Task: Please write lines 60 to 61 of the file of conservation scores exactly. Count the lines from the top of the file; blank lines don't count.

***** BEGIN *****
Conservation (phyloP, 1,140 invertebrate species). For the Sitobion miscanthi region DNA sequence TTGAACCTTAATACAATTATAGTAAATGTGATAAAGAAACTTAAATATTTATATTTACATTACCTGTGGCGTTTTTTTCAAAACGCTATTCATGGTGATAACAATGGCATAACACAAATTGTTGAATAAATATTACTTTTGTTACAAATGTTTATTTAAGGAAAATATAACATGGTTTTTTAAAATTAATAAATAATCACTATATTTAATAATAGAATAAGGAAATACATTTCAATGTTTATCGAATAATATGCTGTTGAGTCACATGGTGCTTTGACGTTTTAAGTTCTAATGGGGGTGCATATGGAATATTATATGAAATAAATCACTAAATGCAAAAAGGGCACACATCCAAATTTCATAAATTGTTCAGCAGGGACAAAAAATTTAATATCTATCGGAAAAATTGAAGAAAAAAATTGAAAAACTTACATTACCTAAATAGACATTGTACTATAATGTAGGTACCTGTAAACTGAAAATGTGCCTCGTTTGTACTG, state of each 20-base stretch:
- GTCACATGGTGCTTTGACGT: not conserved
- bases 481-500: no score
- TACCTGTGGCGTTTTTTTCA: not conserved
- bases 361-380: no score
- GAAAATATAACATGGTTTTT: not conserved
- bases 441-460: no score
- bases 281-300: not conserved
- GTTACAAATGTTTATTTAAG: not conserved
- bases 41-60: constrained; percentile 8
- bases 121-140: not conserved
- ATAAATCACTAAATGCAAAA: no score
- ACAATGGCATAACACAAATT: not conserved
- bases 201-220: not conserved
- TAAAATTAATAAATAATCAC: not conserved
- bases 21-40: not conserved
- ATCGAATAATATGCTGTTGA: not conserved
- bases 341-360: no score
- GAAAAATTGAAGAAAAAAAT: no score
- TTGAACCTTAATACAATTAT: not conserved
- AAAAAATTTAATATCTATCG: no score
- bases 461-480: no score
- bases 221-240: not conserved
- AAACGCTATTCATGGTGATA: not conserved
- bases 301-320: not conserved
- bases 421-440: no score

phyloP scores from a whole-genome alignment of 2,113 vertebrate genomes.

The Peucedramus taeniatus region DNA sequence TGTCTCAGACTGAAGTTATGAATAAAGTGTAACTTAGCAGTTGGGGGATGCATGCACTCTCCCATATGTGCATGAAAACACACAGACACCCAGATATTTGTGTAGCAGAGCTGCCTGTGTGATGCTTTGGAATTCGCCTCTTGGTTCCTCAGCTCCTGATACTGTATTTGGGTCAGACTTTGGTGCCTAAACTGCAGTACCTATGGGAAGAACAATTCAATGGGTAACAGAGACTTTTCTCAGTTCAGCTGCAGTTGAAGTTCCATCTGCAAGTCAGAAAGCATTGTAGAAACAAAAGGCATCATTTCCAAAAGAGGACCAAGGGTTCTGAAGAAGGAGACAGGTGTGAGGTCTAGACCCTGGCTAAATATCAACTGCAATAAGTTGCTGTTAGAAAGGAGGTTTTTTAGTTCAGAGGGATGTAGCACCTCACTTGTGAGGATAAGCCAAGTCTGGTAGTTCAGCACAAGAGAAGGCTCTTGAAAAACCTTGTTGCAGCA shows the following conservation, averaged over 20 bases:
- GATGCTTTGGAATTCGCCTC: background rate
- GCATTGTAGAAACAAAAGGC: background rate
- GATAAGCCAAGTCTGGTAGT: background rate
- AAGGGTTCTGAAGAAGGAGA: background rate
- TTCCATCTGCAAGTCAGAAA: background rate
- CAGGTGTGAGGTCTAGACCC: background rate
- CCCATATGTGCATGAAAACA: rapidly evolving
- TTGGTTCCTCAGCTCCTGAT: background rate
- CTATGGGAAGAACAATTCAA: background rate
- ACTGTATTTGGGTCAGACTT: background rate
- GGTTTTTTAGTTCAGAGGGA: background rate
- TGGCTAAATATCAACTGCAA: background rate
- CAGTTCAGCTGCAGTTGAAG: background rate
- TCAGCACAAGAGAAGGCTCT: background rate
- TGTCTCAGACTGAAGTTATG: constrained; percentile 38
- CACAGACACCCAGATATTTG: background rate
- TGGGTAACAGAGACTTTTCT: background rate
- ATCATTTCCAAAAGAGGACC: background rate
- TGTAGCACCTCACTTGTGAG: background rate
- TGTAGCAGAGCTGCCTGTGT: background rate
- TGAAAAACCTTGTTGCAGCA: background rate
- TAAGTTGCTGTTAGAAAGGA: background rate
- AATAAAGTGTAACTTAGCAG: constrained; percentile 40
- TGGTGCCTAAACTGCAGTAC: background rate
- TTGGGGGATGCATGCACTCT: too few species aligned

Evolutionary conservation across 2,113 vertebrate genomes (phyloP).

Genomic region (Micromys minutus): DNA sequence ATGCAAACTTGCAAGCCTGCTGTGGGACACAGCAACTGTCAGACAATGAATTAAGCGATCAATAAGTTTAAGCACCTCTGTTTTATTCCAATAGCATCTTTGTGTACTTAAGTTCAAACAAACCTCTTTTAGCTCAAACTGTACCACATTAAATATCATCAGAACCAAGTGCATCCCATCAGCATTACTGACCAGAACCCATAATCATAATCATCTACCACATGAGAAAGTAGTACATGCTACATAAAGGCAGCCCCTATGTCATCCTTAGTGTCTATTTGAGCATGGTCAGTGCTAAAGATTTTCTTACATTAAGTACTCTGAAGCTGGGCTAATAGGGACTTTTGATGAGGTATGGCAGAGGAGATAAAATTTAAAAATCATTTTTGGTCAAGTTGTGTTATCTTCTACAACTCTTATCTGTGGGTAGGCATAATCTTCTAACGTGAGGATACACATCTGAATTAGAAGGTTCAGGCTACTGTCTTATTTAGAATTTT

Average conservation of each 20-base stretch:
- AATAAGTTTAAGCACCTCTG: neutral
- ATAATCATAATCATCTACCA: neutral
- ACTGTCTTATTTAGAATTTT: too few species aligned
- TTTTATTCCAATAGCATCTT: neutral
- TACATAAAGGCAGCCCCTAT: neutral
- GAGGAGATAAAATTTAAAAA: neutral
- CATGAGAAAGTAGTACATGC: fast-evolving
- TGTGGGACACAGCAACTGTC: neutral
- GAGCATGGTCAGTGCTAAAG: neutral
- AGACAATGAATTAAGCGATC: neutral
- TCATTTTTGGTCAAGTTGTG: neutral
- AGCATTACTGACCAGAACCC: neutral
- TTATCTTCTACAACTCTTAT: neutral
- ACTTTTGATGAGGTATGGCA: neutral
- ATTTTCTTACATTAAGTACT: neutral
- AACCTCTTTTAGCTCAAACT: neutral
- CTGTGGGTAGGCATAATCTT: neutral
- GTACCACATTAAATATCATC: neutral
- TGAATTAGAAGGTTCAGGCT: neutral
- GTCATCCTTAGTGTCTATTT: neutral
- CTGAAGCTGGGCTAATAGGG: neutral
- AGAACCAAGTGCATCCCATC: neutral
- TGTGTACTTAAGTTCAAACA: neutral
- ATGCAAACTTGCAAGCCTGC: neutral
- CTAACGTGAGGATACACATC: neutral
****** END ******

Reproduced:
- TTTTATTCCAATAGCATCTT: neutral
- TACATAAAGGCAGCCCCTAT: neutral